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Record Rain in South Florida Shuts Airport for 3 Hours

The rare burst of storms near daybreak Monday flooded roads, submerged cars, stranded drivers and closed Fort Lauderdale-Hollywood International Airport for about three hours. Over 7 inches of rain fell in a few hours.

by Doug Phillips and Eileen Kelley, Sun Sentinel / December 24, 2019
A flooded NE 7 St. in Hallandale, Fla., after a night of heavy rain. Susan Stocker /South Florida Sun Sentinel/TNS

(TNS) — South Florida was swamped by heavy rains overnight that flooded streets and highways, stranded cars and closed the Fort Lauderdale airport.

Heavy rains Monday pulverized an almost 80-year-old record, dropping more than 7 inches of rain in a few hours and topping the record by nearly 5 1/2 inches.

The rare burst of storms around daybreak Monday flooded roads, submerged cars, stranded drivers and closed Fort Lauderdale-Hollywood International Airport for about three hours.

Hardest hit were portions of Dania Beach, Hollywood and Hallandale Beach, where a National Weather Service observer noted unofficial rainfall of nearly 13 inches. Though most main roads were passable by midmorning, ankle- to waist-high water persisted in some neighborhoods into Monday afternoon.

Emergency dispatchers for the Broward County Sheriff’s Office took hundreds of flood-related calls, said Sgt. Don Pritchard. Hallandale Beach received 86 weather related calls for service. Twenty-three people called because they were stranded in submerged vehicles.

The Hallandale Beach Police Department was working with towing companies to remove cars on the roads as well as to reach those stranded in their cars. Several traffic engineers were out working to repair traffic signals.

No one was reported to be hurt, but motorists and homeowners across the region reported water damage.

The storms erupted after a low pressure system formed in the Gulf of Mexico and slowly moved north, causing multiple storms to blanket the state.

Florida often gets storms when cold fronts march across portions of the country, but the amount of rain — 7.13 inches at 6 p.m. EST Monday at Fort Lauderdale’s airport — is uncommon, said National Weather Service Meteorologist Chuck Caracozza.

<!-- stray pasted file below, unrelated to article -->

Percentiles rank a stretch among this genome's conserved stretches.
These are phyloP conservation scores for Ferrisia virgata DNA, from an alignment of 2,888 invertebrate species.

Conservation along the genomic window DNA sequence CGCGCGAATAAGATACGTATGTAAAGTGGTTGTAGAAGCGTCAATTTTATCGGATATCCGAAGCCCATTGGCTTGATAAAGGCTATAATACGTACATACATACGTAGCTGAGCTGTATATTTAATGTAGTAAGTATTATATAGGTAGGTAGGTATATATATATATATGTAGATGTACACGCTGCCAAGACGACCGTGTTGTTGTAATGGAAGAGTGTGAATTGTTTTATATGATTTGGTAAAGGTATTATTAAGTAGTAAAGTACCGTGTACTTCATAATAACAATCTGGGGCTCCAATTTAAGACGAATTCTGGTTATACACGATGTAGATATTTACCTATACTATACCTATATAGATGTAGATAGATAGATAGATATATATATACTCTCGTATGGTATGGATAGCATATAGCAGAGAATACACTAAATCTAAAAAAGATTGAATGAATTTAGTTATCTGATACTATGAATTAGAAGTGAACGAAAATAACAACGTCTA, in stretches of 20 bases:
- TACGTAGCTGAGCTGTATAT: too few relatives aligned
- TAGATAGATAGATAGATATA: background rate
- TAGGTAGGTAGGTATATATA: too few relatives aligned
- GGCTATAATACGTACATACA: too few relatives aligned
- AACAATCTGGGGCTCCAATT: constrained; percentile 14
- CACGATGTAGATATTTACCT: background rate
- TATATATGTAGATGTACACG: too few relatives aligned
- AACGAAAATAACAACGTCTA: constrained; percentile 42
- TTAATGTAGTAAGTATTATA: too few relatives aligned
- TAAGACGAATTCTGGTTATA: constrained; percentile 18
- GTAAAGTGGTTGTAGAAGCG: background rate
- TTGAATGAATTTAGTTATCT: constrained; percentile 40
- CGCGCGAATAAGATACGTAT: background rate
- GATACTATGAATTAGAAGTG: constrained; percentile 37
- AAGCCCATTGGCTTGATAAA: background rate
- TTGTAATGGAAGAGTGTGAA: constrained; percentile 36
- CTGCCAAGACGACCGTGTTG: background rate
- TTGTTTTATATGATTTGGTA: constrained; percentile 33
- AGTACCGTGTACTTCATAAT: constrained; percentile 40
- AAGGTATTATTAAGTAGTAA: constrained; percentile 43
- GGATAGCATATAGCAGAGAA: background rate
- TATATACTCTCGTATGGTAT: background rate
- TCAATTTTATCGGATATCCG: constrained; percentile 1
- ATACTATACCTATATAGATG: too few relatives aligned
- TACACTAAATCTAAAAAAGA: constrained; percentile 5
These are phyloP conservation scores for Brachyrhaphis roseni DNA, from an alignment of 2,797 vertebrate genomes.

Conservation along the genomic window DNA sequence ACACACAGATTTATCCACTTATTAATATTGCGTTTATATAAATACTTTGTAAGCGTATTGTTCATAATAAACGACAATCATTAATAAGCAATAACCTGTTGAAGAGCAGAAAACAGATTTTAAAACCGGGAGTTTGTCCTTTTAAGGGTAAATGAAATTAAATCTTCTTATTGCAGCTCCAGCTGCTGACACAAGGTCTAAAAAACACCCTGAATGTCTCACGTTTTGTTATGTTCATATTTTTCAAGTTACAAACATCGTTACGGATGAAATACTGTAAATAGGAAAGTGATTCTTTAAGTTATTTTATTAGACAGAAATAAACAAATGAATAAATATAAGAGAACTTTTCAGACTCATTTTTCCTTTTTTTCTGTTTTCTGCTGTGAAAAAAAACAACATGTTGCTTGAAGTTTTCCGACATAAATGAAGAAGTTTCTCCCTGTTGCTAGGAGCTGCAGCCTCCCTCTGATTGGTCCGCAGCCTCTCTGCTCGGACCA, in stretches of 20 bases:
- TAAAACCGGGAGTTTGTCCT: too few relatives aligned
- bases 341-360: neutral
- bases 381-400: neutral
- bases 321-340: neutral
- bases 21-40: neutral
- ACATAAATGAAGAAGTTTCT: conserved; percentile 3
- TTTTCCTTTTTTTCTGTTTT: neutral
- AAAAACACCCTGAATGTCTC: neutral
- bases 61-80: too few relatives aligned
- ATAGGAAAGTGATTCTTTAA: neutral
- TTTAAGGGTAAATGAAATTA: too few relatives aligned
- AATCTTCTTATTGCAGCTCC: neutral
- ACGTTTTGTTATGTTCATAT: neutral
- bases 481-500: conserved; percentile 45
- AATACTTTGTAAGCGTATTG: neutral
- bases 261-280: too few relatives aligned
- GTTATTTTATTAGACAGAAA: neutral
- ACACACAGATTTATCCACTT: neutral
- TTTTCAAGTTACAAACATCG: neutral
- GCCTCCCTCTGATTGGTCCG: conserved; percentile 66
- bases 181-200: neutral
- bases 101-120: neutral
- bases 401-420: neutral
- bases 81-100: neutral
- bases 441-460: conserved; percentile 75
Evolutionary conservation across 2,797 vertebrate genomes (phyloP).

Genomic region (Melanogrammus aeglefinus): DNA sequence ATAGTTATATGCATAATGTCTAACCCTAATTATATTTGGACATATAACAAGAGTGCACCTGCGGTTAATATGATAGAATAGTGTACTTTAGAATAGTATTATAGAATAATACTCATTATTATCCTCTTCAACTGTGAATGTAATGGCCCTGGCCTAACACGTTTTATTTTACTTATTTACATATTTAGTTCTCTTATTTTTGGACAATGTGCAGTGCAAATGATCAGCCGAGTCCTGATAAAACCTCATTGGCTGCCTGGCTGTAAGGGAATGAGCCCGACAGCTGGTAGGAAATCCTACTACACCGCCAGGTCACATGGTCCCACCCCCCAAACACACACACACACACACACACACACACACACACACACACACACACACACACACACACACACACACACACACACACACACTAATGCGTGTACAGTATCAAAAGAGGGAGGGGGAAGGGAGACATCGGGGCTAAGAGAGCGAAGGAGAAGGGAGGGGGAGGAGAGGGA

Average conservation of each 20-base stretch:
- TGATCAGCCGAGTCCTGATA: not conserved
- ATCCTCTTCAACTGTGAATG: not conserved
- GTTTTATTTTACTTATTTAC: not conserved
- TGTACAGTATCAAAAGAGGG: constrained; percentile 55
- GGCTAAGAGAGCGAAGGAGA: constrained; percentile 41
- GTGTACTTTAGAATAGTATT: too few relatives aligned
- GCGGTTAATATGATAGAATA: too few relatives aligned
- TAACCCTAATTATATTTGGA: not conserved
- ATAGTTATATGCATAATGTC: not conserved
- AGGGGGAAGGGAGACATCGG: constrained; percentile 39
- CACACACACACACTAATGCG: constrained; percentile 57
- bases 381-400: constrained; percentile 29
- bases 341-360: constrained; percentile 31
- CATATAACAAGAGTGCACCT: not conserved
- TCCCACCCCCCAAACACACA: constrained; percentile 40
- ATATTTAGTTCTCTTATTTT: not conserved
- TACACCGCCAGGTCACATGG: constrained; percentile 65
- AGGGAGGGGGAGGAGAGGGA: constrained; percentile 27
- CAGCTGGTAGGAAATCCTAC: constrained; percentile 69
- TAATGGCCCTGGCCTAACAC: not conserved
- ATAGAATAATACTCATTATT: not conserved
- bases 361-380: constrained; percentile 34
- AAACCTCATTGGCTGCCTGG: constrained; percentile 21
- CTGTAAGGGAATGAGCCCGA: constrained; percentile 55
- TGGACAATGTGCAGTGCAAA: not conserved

Normal rainfall at the airport is 2.46 inches for the entire month of December. This year, rainfall totaled 9.39 inches by 6 p.m. Monday.

The previous record for the airport on Dec. 23 was 1.57 inches in 1940.

The National Weather Service reported 8.8 inches of rain in Hollywood but just over 3 inches at Miami International Airport and just under 2 inches at Palm Beach International Airport. Neither airport experienced significant travel delays, but Fort Lauderdale-Hollywood reported 123 flights delayed and six canceled at about 8 a.m.

Greg Meyer has been with the Broward County Aviation Department for 13 years and said he has never seen anything like it.

The airport has closed in preparation of hurricanes, but the last time it even came close because of rain was May 23, 2003.

Even then — in the midst of a 100-year flood event — only two of the three runways were closed down due to flooding.

“Today was worse,” Meyer said.

Some 1.8 million travelers are expected to pass through the airport from Dec. 18 through Jan. 2. About 126,000 people were expected to pass through on Monday.

Flooding affected at least 5% of the 1,200 lane miles of roads that Broward County owns or maintains, said Anh Ton, the county’s director of highway and bridge maintenance.

Tons said the heavy rain overwhelmed the drainage system at several locations, including Northwest 27th Avenue near Sunrise Boulevard in Fort Lauderdale and Riverland Road in Fort Lauderdale and Andrews Avenue near Broward Boulevard, also in Fort Lauderdale.

“We’ve had 7 inches before, but that is spread out,” Ton said.

County roads, Ton said, have storm inlets that collect water. The water then travels through a system of storm drains to a treatment area before it empties into lakes or the Intracoastal Waterway. When there is so much water at once, the collection system gets overwhelmed.

That’s exactly what happened Monday.

Crews used pumps and vacuum trucks to lower the water level on the roads, “allowing for safe travel without closing any roads,” Ton said.

By midday, Ton said he was not aware of any homes being flooded along county roads.

Fort Lauderdale’s airport tweeted about 4 a.m. that the facility was closed because of severe rain and flash flooding. Well before the call to close the airport, social media was lighting up with posts about the conditions.

“The flooding is insane,” someone heading there for a 2 a.m. pickup wrote. “Cars are stalled out and people are driving on sidewalks.”

Flights were resuming about 6:30 a.m., but traffic heading to the airport was extremely heavy, and some airport services, such as shuttle buses, were continually disrupted, officials said.

In Terminal 2, Nikki Gavallas waited in a long line at the counter for Delta Airlines with her husband and two daughters, 3 years old and 14 months.

“Our adventure this morning started really early. We were supposed to have a 7:30 flight to Atlanta that got delayed to 8:30 and we’ve been stuck in traffic trying to get to the airport,” Gavallas said, while trying to take it all in stride.

“But it’s OK, our kids are being great,” she said.

By early Monday, most of the worst weather had moved east, off the coast.

Tuesday will be mostly sunny and cool, with highs in the mid-70s.

Wednesday, Christmas Day, is forecast to be pleasant with mostly sunny skies, highs in the upper 70s and winds from the north at about 5 to 10 mph.


(Staff photographer Joe Cavaretta contributed to this report.)



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